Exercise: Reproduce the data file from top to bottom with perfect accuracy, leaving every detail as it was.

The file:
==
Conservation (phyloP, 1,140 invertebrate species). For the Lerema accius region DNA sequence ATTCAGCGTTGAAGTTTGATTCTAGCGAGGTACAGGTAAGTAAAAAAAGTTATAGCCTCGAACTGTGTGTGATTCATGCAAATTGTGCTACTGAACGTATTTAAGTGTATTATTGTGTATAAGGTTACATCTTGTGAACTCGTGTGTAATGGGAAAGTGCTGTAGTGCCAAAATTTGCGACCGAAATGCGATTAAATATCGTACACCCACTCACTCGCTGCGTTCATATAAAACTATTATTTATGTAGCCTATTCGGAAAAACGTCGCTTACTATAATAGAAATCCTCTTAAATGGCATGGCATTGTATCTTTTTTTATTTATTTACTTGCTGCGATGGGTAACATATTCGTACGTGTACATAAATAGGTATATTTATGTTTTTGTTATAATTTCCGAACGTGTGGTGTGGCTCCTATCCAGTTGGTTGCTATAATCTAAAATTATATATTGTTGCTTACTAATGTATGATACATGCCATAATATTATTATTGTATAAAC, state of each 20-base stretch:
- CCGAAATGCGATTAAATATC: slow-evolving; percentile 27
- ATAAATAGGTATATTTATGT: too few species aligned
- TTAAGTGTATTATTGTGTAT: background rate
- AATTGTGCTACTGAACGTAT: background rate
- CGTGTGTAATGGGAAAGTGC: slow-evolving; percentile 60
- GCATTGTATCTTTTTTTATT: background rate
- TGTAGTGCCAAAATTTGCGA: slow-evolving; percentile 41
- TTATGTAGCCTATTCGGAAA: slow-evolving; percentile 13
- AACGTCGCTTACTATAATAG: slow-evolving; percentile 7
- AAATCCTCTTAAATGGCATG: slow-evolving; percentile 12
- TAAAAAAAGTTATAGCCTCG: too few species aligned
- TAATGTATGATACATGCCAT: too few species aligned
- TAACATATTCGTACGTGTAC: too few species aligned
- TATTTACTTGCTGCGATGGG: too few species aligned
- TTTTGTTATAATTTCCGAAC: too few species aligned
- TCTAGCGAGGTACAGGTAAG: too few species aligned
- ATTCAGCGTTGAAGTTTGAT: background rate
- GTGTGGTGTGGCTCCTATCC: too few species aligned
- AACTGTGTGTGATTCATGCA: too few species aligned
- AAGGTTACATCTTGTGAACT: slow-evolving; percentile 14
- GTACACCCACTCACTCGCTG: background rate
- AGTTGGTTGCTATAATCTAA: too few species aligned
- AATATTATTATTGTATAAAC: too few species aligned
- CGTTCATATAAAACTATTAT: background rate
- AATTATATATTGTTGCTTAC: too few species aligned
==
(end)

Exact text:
Conservation (phyloP, 1,140 invertebrate species). For the Lerema accius region DNA sequence ATTCAGCGTTGAAGTTTGATTCTAGCGAGGTACAGGTAAGTAAAAAAAGTTATAGCCTCGAACTGTGTGTGATTCATGCAAATTGTGCTACTGAACGTATTTAAGTGTATTATTGTGTATAAGGTTACATCTTGTGAACTCGTGTGTAATGGGAAAGTGCTGTAGTGCCAAAATTTGCGACCGAAATGCGATTAAATATCGTACACCCACTCACTCGCTGCGTTCATATAAAACTATTATTTATGTAGCCTATTCGGAAAAACGTCGCTTACTATAATAGAAATCCTCTTAAATGGCATGGCATTGTATCTTTTTTTATTTATTTACTTGCTGCGATGGGTAACATATTCGTACGTGTACATAAATAGGTATATTTATGTTTTTGTTATAATTTCCGAACGTGTGGTGTGGCTCCTATCCAGTTGGTTGCTATAATCTAAAATTATATATTGTTGCTTACTAATGTATGATACATGCCATAATATTATTATTGTATAAAC, state of each 20-base stretch:
- CCGAAATGCGATTAAATATC: slow-evolving; percentile 27
- ATAAATAGGTATATTTATGT: too few species aligned
- TTAAGTGTATTATTGTGTAT: background rate
- AATTGTGCTACTGAACGTAT: background rate
- CGTGTGTAATGGGAAAGTGC: slow-evolving; percentile 60
- GCATTGTATCTTTTTTTATT: background rate
- TGTAGTGCCAAAATTTGCGA: slow-evolving; percentile 41
- TTATGTAGCCTATTCGGAAA: slow-evolving; percentile 13
- AACGTCGCTTACTATAATAG: slow-evolving; percentile 7
- AAATCCTCTTAAATGGCATG: slow-evolving; percentile 12
- TAAAAAAAGTTATAGCCTCG: too few species aligned
- TAATGTATGATACATGCCAT: too few species aligned
- TAACATATTCGTACGTGTAC: too few species aligned
- TATTTACTTGCTGCGATGGG: too few species aligned
- TTTTGTTATAATTTCCGAAC: too few species aligned
- TCTAGCGAGGTACAGGTAAG: too few species aligned
- ATTCAGCGTTGAAGTTTGAT: background rate
- GTGTGGTGTGGCTCCTATCC: too few species aligned
- AACTGTGTGTGATTCATGCA: too few species aligned
- AAGGTTACATCTTGTGAACT: slow-evolving; percentile 14
- GTACACCCACTCACTCGCTG: background rate
- AGTTGGTTGCTATAATCTAA: too few species aligned
- AATATTATTATTGTATAAAC: too few species aligned
- CGTTCATATAAAACTATTAT: background rate
- AATTATATATTGTTGCTTAC: too few species aligned